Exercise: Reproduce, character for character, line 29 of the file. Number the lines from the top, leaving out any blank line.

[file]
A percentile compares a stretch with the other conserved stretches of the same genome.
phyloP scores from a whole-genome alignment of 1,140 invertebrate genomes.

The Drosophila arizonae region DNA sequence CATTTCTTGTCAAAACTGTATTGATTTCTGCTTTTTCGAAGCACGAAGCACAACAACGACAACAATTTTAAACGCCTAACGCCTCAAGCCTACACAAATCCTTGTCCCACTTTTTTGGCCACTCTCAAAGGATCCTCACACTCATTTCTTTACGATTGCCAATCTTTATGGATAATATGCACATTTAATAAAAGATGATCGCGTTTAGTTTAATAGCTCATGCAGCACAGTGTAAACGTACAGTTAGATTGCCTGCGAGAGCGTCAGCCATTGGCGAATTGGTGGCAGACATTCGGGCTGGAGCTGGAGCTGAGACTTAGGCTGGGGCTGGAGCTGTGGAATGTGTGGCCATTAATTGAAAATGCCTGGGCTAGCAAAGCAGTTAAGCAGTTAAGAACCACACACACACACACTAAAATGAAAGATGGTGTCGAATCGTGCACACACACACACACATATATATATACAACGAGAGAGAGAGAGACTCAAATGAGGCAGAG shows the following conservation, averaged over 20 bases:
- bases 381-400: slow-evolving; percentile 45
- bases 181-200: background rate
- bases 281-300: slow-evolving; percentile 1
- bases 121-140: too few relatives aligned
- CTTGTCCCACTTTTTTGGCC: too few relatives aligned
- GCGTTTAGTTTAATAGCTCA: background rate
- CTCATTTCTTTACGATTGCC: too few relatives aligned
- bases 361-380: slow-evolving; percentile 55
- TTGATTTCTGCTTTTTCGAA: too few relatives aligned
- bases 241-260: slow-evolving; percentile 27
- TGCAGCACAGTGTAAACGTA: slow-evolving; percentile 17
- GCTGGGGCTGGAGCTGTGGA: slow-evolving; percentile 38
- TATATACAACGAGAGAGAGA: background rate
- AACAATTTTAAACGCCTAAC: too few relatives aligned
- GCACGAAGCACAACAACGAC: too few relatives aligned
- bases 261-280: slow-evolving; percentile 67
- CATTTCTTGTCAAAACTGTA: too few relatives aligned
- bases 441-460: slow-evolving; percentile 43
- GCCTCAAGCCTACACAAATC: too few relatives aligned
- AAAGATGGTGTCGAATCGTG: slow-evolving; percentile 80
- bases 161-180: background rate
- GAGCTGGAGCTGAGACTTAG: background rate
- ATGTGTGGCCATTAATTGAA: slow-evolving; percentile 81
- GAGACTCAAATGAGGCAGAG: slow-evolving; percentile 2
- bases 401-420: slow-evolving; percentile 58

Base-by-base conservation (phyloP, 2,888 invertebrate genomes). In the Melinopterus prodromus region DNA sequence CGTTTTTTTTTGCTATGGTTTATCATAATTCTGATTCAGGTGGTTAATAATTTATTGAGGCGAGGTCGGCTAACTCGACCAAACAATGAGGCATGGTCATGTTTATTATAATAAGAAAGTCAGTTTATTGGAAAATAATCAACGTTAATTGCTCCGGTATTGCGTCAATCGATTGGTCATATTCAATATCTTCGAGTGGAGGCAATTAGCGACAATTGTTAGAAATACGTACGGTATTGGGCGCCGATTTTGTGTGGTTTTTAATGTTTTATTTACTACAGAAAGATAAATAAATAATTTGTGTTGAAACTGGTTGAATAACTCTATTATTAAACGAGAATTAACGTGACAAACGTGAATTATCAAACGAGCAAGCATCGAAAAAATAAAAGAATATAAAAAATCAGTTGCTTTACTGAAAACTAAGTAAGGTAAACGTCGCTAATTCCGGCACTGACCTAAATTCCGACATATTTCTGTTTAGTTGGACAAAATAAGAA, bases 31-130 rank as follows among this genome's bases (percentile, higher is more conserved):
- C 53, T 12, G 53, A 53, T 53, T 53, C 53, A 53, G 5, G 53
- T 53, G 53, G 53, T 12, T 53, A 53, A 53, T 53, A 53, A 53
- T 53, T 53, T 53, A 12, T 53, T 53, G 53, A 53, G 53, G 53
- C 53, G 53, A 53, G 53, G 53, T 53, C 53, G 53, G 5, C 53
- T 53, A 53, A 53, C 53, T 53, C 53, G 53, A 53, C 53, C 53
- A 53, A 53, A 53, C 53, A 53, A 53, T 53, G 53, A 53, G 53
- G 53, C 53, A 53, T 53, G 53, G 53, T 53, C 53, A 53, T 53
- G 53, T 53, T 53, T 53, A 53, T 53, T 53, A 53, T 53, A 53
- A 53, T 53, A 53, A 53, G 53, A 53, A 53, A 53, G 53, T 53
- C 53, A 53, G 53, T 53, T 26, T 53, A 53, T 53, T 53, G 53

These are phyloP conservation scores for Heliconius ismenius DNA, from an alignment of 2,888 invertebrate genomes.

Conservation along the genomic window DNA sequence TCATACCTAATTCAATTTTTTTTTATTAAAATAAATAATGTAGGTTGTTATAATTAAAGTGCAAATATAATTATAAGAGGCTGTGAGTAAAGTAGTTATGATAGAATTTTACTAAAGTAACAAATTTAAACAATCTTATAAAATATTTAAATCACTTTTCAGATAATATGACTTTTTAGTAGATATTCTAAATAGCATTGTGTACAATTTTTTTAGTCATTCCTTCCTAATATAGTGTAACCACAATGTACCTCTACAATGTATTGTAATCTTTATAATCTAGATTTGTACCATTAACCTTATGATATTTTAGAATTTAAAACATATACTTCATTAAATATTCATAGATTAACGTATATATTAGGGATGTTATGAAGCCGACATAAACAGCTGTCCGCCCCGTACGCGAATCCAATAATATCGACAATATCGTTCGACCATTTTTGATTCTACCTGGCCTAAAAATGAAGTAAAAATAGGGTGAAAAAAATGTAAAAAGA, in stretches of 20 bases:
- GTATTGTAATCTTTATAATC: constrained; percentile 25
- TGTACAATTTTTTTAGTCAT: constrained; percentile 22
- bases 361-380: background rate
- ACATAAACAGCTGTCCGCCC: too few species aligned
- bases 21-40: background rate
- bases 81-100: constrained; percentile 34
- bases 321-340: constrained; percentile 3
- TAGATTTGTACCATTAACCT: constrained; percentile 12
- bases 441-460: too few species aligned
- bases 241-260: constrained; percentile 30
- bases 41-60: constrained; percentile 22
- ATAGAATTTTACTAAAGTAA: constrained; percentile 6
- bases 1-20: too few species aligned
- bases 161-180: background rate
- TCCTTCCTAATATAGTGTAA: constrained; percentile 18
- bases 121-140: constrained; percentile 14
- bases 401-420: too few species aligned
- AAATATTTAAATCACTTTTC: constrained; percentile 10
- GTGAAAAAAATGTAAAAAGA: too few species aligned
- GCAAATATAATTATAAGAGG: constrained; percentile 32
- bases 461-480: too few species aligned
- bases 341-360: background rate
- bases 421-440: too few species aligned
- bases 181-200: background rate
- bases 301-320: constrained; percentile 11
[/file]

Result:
Base-by-base conservation (phyloP, 2,888 invertebrate genomes). In the Melinopterus prodromus region DNA sequence CGTTTTTTTTTGCTATGGTTTATCATAATTCTGATTCAGGTGGTTAATAATTTATTGAGGCGAGGTCGGCTAACTCGACCAAACAATGAGGCATGGTCATGTTTATTATAATAAGAAAGTCAGTTTATTGGAAAATAATCAACGTTAATTGCTCCGGTATTGCGTCAATCGATTGGTCATATTCAATATCTTCGAGTGGAGGCAATTAGCGACAATTGTTAGAAATACGTACGGTATTGGGCGCCGATTTTGTGTGGTTTTTAATGTTTTATTTACTACAGAAAGATAAATAAATAATTTGTGTTGAAACTGGTTGAATAACTCTATTATTAAACGAGAATTAACGTGACAAACGTGAATTATCAAACGAGCAAGCATCGAAAAAATAAAAGAATATAAAAAATCAGTTGCTTTACTGAAAACTAAGTAAGGTAAACGTCGCTAATTCCGGCACTGACCTAAATTCCGACATATTTCTGTTTAGTTGGACAAAATAAGAA, bases 31-130 rank as follows among this genome's bases (percentile, higher is more conserved):